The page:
Mel Stride hints state pension age could rise due to public finances

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The state pension age could be increased due to the “pretty hairy” state of the public finances, Mel Stride admitted today. The Work and Pensions Secretary said an ongoing review on the issue would be published within six months.

Mr Stride told MPs on the Work and Pensions Committee that life expectancy, the cost of the state pension and “intergenerational fairness” were all factors being considered.

He said: “I think there are various moving parts in assessing where we should go with the state pension age.

“One of them is life expectancy and more precisely, what proportion of your life should we expect people to have in retirement as opposed to not in retirement?

“Another is the cost, and if you look at the consequences of us living longer, and you look at that, for example, as expressed in the financial stability report that the Office for Budget Responsibility (OBR) produces every year, where it casts out 50 years and says ‘what are the public finances likely to look like given the demographic change that’s going on?’, the cost of pensions being an element within that, it all gets pretty hairy.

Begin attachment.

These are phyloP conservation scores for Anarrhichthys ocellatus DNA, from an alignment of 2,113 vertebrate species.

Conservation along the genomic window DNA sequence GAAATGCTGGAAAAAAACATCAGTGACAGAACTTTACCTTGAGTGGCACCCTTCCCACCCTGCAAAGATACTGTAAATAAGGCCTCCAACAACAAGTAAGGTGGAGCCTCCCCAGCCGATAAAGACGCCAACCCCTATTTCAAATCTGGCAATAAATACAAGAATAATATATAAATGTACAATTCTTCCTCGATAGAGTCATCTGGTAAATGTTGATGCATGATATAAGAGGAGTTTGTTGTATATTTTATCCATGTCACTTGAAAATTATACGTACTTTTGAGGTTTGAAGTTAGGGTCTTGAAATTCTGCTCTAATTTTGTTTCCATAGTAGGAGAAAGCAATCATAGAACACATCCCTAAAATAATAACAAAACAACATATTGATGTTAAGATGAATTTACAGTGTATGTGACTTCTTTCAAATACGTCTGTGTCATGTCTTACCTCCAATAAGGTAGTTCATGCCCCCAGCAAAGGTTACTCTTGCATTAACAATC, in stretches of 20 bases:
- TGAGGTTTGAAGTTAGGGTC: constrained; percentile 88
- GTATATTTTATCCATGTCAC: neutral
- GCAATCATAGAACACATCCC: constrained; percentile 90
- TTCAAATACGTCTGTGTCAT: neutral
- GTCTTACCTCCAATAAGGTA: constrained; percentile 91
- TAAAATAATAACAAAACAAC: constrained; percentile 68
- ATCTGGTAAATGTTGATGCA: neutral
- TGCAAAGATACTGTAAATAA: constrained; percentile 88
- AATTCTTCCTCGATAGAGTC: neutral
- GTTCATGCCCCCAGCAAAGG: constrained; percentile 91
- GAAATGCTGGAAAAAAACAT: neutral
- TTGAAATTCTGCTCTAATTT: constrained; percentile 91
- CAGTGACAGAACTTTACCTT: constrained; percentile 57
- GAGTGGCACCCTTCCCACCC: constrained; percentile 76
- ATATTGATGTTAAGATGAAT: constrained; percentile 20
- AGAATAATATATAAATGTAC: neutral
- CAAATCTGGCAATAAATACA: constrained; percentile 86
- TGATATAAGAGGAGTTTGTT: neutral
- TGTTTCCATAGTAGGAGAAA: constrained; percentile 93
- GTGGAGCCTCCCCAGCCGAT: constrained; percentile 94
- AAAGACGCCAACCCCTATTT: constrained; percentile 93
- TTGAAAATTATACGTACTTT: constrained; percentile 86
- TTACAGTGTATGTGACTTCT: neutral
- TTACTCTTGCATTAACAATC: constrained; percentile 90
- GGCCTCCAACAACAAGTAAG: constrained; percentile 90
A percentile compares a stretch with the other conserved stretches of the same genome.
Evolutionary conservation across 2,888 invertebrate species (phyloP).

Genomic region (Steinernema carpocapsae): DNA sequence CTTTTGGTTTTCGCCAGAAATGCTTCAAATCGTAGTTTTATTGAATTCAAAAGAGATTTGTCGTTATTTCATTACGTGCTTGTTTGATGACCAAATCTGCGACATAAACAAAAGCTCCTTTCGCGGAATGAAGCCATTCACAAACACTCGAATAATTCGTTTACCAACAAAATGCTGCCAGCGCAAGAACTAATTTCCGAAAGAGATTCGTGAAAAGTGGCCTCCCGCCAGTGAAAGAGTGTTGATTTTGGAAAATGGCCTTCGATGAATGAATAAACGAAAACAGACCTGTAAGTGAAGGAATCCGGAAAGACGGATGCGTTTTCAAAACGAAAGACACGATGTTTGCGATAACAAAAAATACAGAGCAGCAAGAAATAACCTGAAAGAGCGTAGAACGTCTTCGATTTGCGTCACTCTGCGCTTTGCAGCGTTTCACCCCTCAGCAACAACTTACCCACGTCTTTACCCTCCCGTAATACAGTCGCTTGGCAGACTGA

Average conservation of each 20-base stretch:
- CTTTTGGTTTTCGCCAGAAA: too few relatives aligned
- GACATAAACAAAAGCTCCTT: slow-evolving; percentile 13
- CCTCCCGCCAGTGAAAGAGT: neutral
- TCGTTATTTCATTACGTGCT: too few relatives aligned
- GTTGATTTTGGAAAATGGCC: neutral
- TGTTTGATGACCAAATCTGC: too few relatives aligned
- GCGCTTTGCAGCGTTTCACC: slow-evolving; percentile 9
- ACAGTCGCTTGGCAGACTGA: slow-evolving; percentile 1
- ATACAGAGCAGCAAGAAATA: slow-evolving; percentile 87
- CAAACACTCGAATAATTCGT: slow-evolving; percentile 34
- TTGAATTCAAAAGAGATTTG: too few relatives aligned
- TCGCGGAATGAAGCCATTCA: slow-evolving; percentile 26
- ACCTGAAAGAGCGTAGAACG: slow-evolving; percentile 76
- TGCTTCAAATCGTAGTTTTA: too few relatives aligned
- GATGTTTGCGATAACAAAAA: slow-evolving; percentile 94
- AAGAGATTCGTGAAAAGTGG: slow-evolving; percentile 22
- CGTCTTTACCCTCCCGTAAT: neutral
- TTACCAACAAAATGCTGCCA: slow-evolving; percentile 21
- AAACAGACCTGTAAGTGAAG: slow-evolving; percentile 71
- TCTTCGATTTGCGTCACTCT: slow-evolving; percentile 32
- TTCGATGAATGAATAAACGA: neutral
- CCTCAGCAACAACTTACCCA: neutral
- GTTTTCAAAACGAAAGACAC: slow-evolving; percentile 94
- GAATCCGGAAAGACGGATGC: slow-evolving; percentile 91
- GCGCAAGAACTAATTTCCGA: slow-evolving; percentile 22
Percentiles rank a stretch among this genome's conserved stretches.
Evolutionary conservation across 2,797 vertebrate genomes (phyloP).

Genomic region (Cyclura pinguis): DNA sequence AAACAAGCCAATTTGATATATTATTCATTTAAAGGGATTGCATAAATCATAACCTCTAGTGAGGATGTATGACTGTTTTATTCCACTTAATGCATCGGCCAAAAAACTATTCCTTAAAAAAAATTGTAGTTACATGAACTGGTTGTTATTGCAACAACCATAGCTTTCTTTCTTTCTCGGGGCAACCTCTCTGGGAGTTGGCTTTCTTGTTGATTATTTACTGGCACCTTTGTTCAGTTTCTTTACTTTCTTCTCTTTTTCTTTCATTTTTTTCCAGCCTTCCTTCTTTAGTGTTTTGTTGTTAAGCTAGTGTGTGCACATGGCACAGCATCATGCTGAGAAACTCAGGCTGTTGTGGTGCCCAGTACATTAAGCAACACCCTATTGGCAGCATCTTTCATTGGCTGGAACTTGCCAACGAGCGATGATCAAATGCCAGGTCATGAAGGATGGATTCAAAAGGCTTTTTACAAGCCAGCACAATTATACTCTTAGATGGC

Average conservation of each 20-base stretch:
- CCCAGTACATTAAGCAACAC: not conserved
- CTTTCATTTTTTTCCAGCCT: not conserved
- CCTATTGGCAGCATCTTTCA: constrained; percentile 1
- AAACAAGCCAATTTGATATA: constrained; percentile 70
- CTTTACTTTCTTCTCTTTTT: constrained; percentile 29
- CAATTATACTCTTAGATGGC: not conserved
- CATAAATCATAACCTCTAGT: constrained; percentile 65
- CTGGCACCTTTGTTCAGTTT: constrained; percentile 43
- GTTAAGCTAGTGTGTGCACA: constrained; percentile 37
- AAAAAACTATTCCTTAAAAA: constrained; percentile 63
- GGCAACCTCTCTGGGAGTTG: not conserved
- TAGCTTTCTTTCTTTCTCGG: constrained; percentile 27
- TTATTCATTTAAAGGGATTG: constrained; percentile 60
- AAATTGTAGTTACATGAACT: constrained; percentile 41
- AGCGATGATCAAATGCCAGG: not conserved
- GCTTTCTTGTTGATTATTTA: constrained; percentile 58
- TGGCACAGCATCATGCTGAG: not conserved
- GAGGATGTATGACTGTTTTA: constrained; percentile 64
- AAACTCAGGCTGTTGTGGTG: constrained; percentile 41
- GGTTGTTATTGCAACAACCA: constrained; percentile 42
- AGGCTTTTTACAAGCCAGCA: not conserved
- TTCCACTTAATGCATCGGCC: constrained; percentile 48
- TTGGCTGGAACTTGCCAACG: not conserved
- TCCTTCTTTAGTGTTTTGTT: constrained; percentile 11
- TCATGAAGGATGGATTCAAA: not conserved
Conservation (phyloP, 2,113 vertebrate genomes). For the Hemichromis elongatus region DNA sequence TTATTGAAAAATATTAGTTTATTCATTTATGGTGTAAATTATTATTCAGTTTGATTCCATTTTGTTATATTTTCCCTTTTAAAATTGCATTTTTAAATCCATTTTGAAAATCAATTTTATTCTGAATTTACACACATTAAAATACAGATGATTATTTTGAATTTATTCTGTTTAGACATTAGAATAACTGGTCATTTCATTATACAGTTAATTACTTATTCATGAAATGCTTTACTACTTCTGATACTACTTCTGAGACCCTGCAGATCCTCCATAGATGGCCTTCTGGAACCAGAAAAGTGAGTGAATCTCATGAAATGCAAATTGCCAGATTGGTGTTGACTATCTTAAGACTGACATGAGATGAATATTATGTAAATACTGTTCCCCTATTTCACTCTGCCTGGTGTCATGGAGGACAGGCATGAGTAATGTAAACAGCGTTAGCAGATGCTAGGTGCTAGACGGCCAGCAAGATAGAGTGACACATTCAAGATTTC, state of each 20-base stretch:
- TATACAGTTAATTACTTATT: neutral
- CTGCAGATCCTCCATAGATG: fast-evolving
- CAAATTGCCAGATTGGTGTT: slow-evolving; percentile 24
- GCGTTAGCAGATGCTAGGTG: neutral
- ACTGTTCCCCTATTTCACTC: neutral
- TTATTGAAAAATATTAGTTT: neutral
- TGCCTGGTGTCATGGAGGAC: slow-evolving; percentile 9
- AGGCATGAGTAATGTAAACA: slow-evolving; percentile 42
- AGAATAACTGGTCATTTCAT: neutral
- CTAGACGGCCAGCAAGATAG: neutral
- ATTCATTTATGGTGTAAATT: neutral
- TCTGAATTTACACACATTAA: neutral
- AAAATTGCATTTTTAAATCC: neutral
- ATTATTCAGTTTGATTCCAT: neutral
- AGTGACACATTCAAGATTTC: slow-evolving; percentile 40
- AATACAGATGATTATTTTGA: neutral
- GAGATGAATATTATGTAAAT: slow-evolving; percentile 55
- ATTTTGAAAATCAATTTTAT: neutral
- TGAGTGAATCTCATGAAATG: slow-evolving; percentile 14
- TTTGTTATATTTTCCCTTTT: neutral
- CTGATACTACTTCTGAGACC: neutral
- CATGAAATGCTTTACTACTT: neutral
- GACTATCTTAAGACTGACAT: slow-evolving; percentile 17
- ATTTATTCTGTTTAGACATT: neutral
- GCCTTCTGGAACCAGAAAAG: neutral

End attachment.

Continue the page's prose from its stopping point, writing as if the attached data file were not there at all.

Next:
“So there is also certainly this other element of what’s the cost going to be?

“I think there are other issues, intergenerational fairness, when you look at the split between how long somebody works to support those that are not working.”

Mr Stride refused to commit to a 2017 review of the state pension age by former Confederation of British Industry boss John Cridland which suggested that retirement should make up a third of a person’s life.

He said: “You’re ingeniously trying to draw me into where the thinking is going at the moment.

“You’re right the Cridland review was suggesting 32 percent as the ALIR – the percentage of your life in retirement.

“So that is a factor to consider, but I can’t be drawn on what my thoughts are at this stage whether Cridland is about the right figure or not.

“But clearly that metric is a very important metric.”

The state pension age is currently 66 for men and women.

It is due to rise to 67 by 2028 and the Government has previously said it will go up to 68 by 2039.

But there has been speculation that the jump to 68 could be brought forward to as early as 2033.

Earlier this month in his Autumn Statement, Chancellor Jeremy Hunt said the Government’s review of the state pension age would be published early next year.

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